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6 Things You Don't Know About Deduplication in the Datacenter

It's what you don't know, or know incorrectly, that can stump you in your deduplication efforts.

Whether you work in an enterprise or a small business, deduplication is likely on your radar. That's because this standard data protection feature -- which was once only available at the enterprise level -- is now driving cost savings and efficiencies in data centers of all sizes. Unfortunately, the general awareness of deduplication doesn't mean users are leveraging it to its full potential. There are several critical facts about deduplication methodology, processes and performance that are not clear to IT leaders.

As companies face data growth rates of 50 to 60 percent every year, they need to take full advantage of deduplication's ability to eliminate redundant data, maintain manageable back-up windows, reduce storage and bandwidth costs, increase flexibility and data availability, and integrate with tape archival systems. To reap these benefits, IT leaders first need to know what they don't know. For many, that includes the following things:

1. Modern deduplication methods are flexible.
There's no reason to fear you're going to be stuck with whatever methodology you select at the outset. Whether your data center goes with post-processing, concurrent or inline deduplication, you can always switch it up later to meet the needs of your specific data sets and align your backup policies with business goals.

2. Global deduplication puts an end to server silos.
There is a common misconception in the market that data centers are full of isolated servers that have their own deduplication processes and fail to communicate with each other, thus creating multiple copies of data across systems, wasting backup space and defeating the overall purpose of deduplication. This is not the case. Global deduplication ensures that each node within the backup system is deduplicated against all the data in the repository, regardless of multiple application sources, heterogeneous environments and disparate storage protocols.

3. Deduplication repositories can scale as needed.
The very fact that data centers need deduplication to manage massive data growth makes it essential that these solutions are scalable. You do not need to swap out equipment to change or upgrade your deduplication solutions as space on your servers runs out. IT administrators can scale capacity to the backup target disk pool and build disk-to-disk-to-tape backup architectures around the deduplication system. Rather than replace deduplication repositories as needs increase, IT can use cluster and storage expansions to scale as needed. This also allows for smaller initial footprints and lower initial costs.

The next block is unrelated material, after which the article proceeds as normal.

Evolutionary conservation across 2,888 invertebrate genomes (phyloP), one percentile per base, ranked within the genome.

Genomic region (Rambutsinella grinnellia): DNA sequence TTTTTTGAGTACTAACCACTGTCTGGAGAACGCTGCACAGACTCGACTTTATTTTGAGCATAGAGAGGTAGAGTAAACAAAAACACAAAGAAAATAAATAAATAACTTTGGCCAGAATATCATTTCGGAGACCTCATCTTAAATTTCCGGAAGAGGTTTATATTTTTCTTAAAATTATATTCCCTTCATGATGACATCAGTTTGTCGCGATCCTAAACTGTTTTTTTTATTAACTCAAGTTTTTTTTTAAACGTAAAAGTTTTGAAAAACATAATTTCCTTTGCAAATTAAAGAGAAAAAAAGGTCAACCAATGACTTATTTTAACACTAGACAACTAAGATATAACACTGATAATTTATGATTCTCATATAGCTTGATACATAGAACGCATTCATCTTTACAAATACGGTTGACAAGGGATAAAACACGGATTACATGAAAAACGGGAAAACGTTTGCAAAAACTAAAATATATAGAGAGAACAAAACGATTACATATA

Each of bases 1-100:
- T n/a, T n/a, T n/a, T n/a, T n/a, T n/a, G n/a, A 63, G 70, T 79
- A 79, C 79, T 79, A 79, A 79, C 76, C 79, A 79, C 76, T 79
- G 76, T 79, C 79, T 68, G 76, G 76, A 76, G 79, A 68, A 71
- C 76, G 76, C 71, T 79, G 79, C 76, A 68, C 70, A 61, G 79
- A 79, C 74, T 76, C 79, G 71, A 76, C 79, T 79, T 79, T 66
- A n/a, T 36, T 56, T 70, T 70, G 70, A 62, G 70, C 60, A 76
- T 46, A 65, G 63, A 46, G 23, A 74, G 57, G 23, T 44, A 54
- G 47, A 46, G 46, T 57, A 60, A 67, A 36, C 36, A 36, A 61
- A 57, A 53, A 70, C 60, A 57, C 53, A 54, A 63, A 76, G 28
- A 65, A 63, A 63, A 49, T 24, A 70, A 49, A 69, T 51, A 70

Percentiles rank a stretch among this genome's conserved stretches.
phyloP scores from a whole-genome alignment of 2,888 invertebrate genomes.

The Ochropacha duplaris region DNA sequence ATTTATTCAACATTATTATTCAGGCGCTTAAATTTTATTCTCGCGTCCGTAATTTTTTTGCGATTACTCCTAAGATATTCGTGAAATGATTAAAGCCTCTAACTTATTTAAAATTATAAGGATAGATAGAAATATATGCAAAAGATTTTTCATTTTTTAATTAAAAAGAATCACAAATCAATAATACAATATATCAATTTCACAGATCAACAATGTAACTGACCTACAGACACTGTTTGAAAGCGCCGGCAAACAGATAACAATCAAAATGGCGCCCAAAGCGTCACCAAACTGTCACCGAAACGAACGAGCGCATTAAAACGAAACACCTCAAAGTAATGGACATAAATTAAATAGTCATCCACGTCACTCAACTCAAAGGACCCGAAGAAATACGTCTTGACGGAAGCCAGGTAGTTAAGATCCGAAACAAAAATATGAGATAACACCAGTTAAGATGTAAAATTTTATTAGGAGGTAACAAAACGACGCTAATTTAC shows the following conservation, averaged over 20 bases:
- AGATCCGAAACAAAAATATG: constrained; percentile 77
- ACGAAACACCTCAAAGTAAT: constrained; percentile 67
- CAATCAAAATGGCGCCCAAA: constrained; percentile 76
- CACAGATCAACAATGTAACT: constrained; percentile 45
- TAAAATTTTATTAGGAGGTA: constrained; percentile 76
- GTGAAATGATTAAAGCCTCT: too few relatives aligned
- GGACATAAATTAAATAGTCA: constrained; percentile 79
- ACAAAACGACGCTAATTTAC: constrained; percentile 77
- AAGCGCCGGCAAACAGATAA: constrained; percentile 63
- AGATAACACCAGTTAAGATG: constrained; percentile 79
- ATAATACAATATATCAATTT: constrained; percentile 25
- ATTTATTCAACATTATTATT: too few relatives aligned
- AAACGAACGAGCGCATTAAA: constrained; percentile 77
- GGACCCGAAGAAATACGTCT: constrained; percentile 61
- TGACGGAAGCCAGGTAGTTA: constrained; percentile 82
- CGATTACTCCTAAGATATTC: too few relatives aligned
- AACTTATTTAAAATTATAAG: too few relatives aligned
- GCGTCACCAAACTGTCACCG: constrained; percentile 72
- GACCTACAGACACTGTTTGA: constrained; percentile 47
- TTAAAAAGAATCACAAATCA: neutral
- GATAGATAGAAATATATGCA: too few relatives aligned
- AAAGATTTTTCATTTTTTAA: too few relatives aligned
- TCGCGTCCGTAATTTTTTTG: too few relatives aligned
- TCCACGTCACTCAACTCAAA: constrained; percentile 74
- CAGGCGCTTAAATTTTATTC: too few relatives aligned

4. Deduplication can scale to high speeds and protect the overall performance of your entire environment.
Intelligent deduplication solutions can scale up to high speeds and pull data into post processing to take the pressure off the backup window and increase speed. Look for deduplication that can support the latest high-speed SANs to make sure you're prepared to handle fast deduplication times.

5. Deduplication can be deployed with high availability to always keep data available.
There is a popular myth that if one deduplication node fails, then the data is unavailable. This is a fallacy. In fact, the high availability of modern deduplication allows companies to add additional storage and back up any data in another node if there is a server or storage failure. Choose deduplication solutions that let you link multiple nodes. This eliminates the problem of a single point of failure by automatically failing over to another node. The result is that your data is available at any time, and your recovery time objective and recovery point objective after a failure or disaster are far shorter. Advanced deduplication delivers high availability backup nodes that scale independently of high availability cluster nodes, letting you handle large data sets or manage narrower backup windows.

6. Deduplication can write data to tape and accommodate your existing back-up processes.
You don't need to dump your backup procedure or tape archives in order to adopt deduplication. There's no need for a rip-and-replace approach when you can instead leverage a virtual tape user interface. This allows the deduplication appliance to replace tape with disk without altering the backup process. Many data centers have to hang onto their tape backup to meet archival and legal data retention requirements. In these cases, IT leaders need advanced, automated tape management capabilities within their backup and deduplication environments to simplify operations, decrease media consumption and reduce the expense of handling tape.

With business-critical data on the line, IT leaders cannot afford to get duped by deduplication myths. Intelligent deduplication solutions give data centers a global approach to flexible, scalable, high performing and highly available data protection and storage. Deduplication is an essential part of any comprehensive data protection plan, and data center administrators should make sure their understanding of this technology aligns with its true capabilities.

About the Author

Paul Kruschwitz is the director of product management at FalconStor Software. He has more than 20 years of experience in technology with a specific focus on data protection and deduplication technologies.


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